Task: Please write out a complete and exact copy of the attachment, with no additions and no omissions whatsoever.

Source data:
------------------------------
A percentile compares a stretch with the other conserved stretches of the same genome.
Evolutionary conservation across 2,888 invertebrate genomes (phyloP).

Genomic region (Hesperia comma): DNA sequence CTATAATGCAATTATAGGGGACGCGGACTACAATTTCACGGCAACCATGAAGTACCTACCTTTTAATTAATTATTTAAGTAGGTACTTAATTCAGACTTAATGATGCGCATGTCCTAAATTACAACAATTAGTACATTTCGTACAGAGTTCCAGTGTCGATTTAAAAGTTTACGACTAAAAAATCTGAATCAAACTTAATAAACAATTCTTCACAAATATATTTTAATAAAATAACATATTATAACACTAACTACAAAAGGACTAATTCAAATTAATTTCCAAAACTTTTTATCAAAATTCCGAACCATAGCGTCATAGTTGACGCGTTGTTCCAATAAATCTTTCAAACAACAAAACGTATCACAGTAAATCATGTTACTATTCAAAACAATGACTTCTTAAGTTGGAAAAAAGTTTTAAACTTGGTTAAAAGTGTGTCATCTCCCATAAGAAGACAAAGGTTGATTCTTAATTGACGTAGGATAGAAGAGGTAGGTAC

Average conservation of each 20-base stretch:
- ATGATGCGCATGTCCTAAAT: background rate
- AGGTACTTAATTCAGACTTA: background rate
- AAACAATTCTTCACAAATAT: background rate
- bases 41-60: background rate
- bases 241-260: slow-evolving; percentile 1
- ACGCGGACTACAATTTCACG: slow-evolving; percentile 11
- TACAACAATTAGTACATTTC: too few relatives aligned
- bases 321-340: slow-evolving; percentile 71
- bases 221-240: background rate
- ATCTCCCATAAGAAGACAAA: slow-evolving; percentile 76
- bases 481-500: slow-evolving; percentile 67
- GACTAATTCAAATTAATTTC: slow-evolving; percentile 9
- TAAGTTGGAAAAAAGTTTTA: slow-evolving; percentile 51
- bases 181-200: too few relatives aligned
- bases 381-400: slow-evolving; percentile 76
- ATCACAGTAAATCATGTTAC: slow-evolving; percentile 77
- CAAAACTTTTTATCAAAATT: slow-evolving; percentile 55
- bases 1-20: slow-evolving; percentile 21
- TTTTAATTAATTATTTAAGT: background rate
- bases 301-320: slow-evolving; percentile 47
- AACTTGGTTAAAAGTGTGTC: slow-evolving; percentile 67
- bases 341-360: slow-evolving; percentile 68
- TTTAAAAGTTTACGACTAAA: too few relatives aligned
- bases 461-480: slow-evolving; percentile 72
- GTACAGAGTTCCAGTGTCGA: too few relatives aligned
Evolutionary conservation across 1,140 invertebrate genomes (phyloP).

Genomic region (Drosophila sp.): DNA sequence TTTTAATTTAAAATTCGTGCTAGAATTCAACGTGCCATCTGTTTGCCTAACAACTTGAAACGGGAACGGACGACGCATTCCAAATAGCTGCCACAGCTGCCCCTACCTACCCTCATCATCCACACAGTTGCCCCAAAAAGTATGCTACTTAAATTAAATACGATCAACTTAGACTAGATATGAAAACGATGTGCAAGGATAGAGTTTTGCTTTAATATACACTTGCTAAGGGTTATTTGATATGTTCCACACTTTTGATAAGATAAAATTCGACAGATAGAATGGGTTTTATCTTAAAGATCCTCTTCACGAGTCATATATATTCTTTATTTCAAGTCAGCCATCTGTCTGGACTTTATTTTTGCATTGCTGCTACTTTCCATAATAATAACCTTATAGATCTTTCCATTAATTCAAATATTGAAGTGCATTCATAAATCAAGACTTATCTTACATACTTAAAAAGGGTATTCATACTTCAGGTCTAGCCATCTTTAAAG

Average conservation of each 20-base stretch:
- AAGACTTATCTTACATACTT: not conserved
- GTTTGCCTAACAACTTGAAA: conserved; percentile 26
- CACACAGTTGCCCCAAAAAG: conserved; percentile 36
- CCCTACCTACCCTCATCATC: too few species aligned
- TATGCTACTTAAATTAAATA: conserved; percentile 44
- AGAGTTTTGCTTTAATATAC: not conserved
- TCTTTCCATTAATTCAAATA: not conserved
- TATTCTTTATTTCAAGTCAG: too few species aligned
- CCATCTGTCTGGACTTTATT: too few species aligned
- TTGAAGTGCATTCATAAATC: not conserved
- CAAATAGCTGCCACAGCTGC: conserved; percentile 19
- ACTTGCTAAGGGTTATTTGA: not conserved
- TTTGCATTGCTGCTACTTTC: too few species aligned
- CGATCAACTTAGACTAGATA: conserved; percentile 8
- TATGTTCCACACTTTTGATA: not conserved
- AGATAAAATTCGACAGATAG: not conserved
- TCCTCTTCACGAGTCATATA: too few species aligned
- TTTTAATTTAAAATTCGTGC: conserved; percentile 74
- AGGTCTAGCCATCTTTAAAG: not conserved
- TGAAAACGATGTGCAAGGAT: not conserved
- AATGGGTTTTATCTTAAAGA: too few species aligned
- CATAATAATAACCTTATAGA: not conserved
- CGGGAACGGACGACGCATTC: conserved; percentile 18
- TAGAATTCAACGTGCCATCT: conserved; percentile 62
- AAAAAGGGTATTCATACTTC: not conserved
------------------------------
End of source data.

A percentile compares a stretch with the other conserved stretches of the same genome.
Evolutionary conservation across 2,888 invertebrate genomes (phyloP).

Genomic region (Hesperia comma): DNA sequence CTATAATGCAATTATAGGGGACGCGGACTACAATTTCACGGCAACCATGAAGTACCTACCTTTTAATTAATTATTTAAGTAGGTACTTAATTCAGACTTAATGATGCGCATGTCCTAAATTACAACAATTAGTACATTTCGTACAGAGTTCCAGTGTCGATTTAAAAGTTTACGACTAAAAAATCTGAATCAAACTTAATAAACAATTCTTCACAAATATATTTTAATAAAATAACATATTATAACACTAACTACAAAAGGACTAATTCAAATTAATTTCCAAAACTTTTTATCAAAATTCCGAACCATAGCGTCATAGTTGACGCGTTGTTCCAATAAATCTTTCAAACAACAAAACGTATCACAGTAAATCATGTTACTATTCAAAACAATGACTTCTTAAGTTGGAAAAAAGTTTTAAACTTGGTTAAAAGTGTGTCATCTCCCATAAGAAGACAAAGGTTGATTCTTAATTGACGTAGGATAGAAGAGGTAGGTAC

Average conservation of each 20-base stretch:
- ATGATGCGCATGTCCTAAAT: background rate
- AGGTACTTAATTCAGACTTA: background rate
- AAACAATTCTTCACAAATAT: background rate
- bases 41-60: background rate
- bases 241-260: slow-evolving; percentile 1
- ACGCGGACTACAATTTCACG: slow-evolving; percentile 11
- TACAACAATTAGTACATTTC: too few relatives aligned
- bases 321-340: slow-evolving; percentile 71
- bases 221-240: background rate
- ATCTCCCATAAGAAGACAAA: slow-evolving; percentile 76
- bases 481-500: slow-evolving; percentile 67
- GACTAATTCAAATTAATTTC: slow-evolving; percentile 9
- TAAGTTGGAAAAAAGTTTTA: slow-evolving; percentile 51
- bases 181-200: too few relatives aligned
- bases 381-400: slow-evolving; percentile 76
- ATCACAGTAAATCATGTTAC: slow-evolving; percentile 77
- CAAAACTTTTTATCAAAATT: slow-evolving; percentile 55
- bases 1-20: slow-evolving; percentile 21
- TTTTAATTAATTATTTAAGT: background rate
- bases 301-320: slow-evolving; percentile 47
- AACTTGGTTAAAAGTGTGTC: slow-evolving; percentile 67
- bases 341-360: slow-evolving; percentile 68
- TTTAAAAGTTTACGACTAAA: too few relatives aligned
- bases 461-480: slow-evolving; percentile 72
- GTACAGAGTTCCAGTGTCGA: too few relatives aligned
Evolutionary conservation across 1,140 invertebrate genomes (phyloP).

Genomic region (Drosophila sp.): DNA sequence TTTTAATTTAAAATTCGTGCTAGAATTCAACGTGCCATCTGTTTGCCTAACAACTTGAAACGGGAACGGACGACGCATTCCAAATAGCTGCCACAGCTGCCCCTACCTACCCTCATCATCCACACAGTTGCCCCAAAAAGTATGCTACTTAAATTAAATACGATCAACTTAGACTAGATATGAAAACGATGTGCAAGGATAGAGTTTTGCTTTAATATACACTTGCTAAGGGTTATTTGATATGTTCCACACTTTTGATAAGATAAAATTCGACAGATAGAATGGGTTTTATCTTAAAGATCCTCTTCACGAGTCATATATATTCTTTATTTCAAGTCAGCCATCTGTCTGGACTTTATTTTTGCATTGCTGCTACTTTCCATAATAATAACCTTATAGATCTTTCCATTAATTCAAATATTGAAGTGCATTCATAAATCAAGACTTATCTTACATACTTAAAAAGGGTATTCATACTTCAGGTCTAGCCATCTTTAAAG

Average conservation of each 20-base stretch:
- AAGACTTATCTTACATACTT: not conserved
- GTTTGCCTAACAACTTGAAA: conserved; percentile 26
- CACACAGTTGCCCCAAAAAG: conserved; percentile 36
- CCCTACCTACCCTCATCATC: too few species aligned
- TATGCTACTTAAATTAAATA: conserved; percentile 44
- AGAGTTTTGCTTTAATATAC: not conserved
- TCTTTCCATTAATTCAAATA: not conserved
- TATTCTTTATTTCAAGTCAG: too few species aligned
- CCATCTGTCTGGACTTTATT: too few species aligned
- TTGAAGTGCATTCATAAATC: not conserved
- CAAATAGCTGCCACAGCTGC: conserved; percentile 19
- ACTTGCTAAGGGTTATTTGA: not conserved
- TTTGCATTGCTGCTACTTTC: too few species aligned
- CGATCAACTTAGACTAGATA: conserved; percentile 8
- TATGTTCCACACTTTTGATA: not conserved
- AGATAAAATTCGACAGATAG: not conserved
- TCCTCTTCACGAGTCATATA: too few species aligned
- TTTTAATTTAAAATTCGTGC: conserved; percentile 74
- AGGTCTAGCCATCTTTAAAG: not conserved
- TGAAAACGATGTGCAAGGAT: not conserved
- AATGGGTTTTATCTTAAAGA: too few species aligned
- CATAATAATAACCTTATAGA: not conserved
- CGGGAACGGACGACGCATTC: conserved; percentile 18
- TAGAATTCAACGTGCCATCT: conserved; percentile 62
- AAAAAGGGTATTCATACTTC: not conserved